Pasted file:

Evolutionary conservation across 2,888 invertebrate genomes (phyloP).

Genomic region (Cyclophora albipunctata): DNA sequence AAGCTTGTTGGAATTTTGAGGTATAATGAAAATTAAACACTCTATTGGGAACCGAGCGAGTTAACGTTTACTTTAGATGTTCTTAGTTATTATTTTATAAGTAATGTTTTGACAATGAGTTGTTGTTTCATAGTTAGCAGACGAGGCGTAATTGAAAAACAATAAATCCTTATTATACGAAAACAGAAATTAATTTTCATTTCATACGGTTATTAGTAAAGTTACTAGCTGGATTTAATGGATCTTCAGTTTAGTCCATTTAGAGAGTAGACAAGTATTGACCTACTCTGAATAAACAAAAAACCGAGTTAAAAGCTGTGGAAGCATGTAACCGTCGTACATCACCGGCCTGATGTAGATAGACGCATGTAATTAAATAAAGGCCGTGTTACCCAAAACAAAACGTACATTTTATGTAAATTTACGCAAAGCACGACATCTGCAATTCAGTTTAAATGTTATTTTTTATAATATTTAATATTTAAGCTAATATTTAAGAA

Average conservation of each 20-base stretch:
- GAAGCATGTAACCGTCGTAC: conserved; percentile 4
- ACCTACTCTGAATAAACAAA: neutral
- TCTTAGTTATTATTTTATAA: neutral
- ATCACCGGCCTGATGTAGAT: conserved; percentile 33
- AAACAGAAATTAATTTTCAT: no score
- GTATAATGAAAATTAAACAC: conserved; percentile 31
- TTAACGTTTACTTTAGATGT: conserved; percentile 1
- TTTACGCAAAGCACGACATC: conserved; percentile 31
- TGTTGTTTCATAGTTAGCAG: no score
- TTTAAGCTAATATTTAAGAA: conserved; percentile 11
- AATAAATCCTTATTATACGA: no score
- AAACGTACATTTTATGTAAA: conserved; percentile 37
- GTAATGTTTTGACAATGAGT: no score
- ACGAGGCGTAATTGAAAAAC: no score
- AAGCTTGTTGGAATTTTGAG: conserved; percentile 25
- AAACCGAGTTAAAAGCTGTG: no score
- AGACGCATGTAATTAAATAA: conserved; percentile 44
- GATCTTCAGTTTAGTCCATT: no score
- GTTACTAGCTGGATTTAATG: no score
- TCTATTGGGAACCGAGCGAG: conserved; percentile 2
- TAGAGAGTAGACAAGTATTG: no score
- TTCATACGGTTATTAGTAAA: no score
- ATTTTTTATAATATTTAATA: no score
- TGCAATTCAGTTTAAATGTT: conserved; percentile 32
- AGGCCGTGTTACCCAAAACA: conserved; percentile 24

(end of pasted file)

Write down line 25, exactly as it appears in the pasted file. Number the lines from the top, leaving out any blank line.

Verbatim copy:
- TTCATACGGTTATTAGTAAA: no score